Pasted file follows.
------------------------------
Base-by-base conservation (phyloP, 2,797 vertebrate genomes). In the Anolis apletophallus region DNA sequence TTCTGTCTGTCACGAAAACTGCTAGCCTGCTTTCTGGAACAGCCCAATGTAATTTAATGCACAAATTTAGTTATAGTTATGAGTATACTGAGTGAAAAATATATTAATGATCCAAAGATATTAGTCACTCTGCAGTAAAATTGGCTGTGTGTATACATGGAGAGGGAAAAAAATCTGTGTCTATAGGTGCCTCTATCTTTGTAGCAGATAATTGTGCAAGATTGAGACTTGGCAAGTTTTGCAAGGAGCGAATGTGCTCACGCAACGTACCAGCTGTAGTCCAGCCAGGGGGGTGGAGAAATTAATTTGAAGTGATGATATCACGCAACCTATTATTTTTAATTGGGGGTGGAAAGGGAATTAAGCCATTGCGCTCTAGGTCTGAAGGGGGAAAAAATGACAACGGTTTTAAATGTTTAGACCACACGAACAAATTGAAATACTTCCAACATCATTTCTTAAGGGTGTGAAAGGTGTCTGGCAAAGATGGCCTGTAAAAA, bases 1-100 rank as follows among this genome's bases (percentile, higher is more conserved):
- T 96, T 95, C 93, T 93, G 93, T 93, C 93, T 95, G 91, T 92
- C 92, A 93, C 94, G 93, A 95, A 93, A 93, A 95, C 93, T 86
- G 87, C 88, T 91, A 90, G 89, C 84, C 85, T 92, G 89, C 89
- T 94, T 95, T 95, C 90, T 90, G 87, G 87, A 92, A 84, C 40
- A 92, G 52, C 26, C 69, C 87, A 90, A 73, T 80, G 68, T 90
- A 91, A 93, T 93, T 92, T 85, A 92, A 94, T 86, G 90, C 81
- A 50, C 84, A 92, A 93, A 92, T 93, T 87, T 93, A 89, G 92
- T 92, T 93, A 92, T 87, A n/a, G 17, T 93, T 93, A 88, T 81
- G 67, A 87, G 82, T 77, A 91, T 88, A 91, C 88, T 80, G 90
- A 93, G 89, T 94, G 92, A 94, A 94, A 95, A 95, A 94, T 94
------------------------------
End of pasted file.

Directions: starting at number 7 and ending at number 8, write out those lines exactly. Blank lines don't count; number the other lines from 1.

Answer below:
- A 91, A 93, T 93, T 92, T 85, A 92, A 94, T 86, G 90, C 81
- A 50, C 84, A 92, A 93, A 92, T 93, T 87, T 93, A 89, G 92